Passion for NPD brings student two top awards

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Related tags: Food

Sarah West-Sadler came up smiling when she won two prizes at the Foodex Meatex Student Foodexcellence Awards. But her journey to the podium has not been plain sailing, as she tells Stefan Chomka

When Sarah West-Sadler was named double prize winner in both the savoury and product packaging categories at this year's Foodex Meatex Student Foodexcellence Awards someone else nearly had to pick up the trophies for her. And the £1,000 prize money that came with them. So sure was she that her entries would not win that she nearly didn't bother going to the awards. But, as it turned out, she's glad she did.

"I'm a real pessimist," she says. "I was whingeing so much about having to go to the NEC for the event and about how I was never going to win. But it was fantastic when I did."

Luckily for her, West-Sadler's poor judgement stops there. In the field of new product development (NPD) it is spot on. "This could easily be a new food favourite in 2004 -- clever cool and sexy," was the praise one judge heaped on her winning entry, a self-assembly tapas kit. She obviously has a knack for NPD.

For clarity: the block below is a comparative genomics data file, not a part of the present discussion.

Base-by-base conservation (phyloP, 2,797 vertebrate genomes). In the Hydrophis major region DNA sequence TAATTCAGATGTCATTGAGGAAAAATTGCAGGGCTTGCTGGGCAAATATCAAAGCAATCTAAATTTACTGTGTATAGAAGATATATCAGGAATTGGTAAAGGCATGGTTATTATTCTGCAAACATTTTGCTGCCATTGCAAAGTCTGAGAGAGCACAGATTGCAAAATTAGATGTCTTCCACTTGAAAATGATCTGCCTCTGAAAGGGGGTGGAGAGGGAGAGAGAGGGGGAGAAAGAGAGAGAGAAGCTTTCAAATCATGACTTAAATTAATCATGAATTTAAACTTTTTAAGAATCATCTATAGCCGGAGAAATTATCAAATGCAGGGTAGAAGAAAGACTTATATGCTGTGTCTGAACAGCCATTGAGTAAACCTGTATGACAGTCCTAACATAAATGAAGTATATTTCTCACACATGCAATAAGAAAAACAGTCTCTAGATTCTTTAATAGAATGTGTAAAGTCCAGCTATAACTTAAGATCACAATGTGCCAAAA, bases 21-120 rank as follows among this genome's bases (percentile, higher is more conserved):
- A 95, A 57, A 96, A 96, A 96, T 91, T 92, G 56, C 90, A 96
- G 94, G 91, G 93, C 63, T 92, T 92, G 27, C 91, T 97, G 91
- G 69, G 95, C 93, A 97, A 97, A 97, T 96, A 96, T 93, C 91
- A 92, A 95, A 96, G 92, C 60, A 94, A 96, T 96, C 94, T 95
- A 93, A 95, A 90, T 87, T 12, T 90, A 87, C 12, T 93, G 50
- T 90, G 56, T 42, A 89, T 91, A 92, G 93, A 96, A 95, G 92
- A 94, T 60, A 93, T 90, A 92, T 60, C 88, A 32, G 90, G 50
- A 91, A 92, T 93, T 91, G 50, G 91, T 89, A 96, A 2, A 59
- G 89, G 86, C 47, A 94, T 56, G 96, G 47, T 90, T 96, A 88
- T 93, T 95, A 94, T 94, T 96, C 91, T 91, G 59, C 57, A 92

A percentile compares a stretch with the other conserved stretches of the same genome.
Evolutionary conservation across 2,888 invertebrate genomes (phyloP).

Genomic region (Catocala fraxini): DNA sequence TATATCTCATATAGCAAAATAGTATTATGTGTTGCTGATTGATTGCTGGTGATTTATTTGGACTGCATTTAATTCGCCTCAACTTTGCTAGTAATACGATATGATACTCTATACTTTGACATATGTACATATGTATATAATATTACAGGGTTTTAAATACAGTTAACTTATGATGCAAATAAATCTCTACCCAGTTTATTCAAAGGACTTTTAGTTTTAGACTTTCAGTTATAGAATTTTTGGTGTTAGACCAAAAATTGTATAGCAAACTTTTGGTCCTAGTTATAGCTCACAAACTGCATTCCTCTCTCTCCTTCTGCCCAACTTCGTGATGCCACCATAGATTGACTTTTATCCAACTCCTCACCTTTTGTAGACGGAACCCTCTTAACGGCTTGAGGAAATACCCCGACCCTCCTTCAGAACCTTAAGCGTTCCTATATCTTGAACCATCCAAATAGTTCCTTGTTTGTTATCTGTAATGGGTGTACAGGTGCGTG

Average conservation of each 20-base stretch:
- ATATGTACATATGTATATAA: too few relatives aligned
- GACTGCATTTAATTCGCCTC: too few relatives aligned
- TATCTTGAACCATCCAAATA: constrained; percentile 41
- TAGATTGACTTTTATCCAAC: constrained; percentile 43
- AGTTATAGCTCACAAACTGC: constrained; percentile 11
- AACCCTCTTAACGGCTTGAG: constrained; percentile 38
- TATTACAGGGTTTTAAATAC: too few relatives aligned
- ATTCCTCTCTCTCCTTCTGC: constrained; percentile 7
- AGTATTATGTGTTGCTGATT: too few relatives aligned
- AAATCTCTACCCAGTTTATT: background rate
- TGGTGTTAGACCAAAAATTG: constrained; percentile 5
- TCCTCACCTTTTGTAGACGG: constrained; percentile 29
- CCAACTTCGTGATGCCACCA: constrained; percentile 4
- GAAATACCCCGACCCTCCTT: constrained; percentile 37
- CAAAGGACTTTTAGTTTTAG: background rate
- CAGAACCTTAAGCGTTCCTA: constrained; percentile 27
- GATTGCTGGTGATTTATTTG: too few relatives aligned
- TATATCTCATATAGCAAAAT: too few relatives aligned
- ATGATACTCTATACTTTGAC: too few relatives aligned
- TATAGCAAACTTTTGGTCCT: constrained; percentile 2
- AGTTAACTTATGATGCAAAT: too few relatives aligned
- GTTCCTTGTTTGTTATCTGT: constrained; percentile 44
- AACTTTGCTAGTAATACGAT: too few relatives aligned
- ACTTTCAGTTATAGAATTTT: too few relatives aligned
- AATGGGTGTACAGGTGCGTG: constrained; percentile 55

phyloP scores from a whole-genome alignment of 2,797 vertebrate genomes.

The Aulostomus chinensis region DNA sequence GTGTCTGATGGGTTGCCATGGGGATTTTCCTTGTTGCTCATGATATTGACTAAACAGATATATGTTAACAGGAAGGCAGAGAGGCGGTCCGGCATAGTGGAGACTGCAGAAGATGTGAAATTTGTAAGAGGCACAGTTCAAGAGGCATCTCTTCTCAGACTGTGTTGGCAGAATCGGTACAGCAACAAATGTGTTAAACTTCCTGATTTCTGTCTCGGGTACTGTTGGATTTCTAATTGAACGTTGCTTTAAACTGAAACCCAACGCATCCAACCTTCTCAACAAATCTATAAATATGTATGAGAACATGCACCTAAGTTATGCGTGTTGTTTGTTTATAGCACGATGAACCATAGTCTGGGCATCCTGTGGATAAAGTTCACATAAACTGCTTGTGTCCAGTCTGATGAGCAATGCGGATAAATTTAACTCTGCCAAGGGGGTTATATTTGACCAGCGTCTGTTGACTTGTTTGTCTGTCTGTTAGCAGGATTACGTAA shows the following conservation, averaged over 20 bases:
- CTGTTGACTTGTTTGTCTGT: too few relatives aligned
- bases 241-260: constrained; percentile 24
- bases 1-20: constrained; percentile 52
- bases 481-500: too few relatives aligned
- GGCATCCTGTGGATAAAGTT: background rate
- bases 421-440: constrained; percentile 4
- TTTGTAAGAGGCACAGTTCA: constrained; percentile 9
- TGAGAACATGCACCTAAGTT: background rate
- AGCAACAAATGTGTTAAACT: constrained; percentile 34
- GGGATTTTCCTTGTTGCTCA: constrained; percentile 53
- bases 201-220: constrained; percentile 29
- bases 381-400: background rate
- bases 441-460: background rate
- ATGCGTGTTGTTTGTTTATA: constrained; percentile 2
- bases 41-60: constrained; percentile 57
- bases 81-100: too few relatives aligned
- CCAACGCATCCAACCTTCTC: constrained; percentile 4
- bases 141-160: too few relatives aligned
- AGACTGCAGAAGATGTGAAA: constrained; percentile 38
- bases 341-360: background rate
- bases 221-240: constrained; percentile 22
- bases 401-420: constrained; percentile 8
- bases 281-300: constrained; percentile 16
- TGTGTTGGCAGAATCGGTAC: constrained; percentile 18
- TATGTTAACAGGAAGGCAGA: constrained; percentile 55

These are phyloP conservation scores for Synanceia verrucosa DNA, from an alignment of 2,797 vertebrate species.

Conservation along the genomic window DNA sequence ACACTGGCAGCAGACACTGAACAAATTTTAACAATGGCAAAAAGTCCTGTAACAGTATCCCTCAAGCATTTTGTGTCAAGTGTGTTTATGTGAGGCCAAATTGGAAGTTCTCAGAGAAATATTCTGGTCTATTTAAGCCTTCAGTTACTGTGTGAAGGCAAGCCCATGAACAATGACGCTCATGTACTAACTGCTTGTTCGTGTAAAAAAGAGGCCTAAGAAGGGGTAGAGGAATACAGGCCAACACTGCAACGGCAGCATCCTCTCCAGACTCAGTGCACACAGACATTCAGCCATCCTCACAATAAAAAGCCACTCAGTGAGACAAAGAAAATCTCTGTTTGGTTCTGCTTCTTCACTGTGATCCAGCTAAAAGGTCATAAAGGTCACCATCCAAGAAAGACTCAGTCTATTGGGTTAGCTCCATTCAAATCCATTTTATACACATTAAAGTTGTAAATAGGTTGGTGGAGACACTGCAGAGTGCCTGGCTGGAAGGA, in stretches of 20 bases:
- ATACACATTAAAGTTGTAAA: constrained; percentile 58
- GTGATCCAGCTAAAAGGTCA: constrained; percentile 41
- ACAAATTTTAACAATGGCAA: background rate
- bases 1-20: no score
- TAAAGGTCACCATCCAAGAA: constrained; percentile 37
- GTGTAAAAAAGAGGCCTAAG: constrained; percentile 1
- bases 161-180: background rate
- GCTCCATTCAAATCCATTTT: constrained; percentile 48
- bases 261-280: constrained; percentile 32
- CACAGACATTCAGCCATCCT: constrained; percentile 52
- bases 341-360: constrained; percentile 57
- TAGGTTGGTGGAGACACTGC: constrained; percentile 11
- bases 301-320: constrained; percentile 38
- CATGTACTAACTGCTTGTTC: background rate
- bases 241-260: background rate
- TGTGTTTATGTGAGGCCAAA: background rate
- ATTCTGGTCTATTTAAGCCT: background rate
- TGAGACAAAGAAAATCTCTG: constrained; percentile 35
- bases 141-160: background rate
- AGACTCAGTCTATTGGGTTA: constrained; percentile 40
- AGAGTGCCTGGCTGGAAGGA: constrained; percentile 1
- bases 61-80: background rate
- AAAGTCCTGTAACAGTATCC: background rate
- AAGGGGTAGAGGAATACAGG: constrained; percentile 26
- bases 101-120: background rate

"If you've got a feel for the product and a passion for food it's not that difficult," she says, adding that she doesn't mean to sound arrogant. And West-Sadler certainly has a feel for her market. In the case of her Tapas Mi Casa, she latched on to the growing trendiness of tapas, but actually got the idea from a self-assembly sushi box, she admits. "Inspiration comes from keeping an open mind," she says.

As a student of Brackenhurst Campus -- the foodie part of Nottingham Trent University -- West-Sadler hails from an establishment used to tasting victory in this event. Sarah Kind, the winner in this year's sweet category and a previous winner, is another Brackenhurst student. Another pupil from the campus also took home second place in the sweet category this year. There must be something in the Nottingham water.

But in other ways West-Sadler's situation is very different to most of her contemporaries. At 31, she's had a head start on many, having worked in NPD in the food industry for seven years. So the competition must have been plain sailing then?

Not really, as it turns out. Now in her final year of a full-time Human Nutrition and Advanced Product Development degree, West-Sadler has had to juggle her course and impending exams with being a mum to her two year-old son Jack. Not something that is easily done, she tells me. "It's been bloody hard. The final year has just been mad; it's gone to a completely different level. I've had to step up about three or four levels in my work."

industry experience

Despite her acumen for NPD, West-Sadler began her career in food by chance, joining Hazlewood Foods' Kiverton Park factory as a way of earning a bit of cash. "My aunt worked in the factory, so it was a case of being in the right place at the right time," she says. "I can't take any credit for the thought process behind my career in food."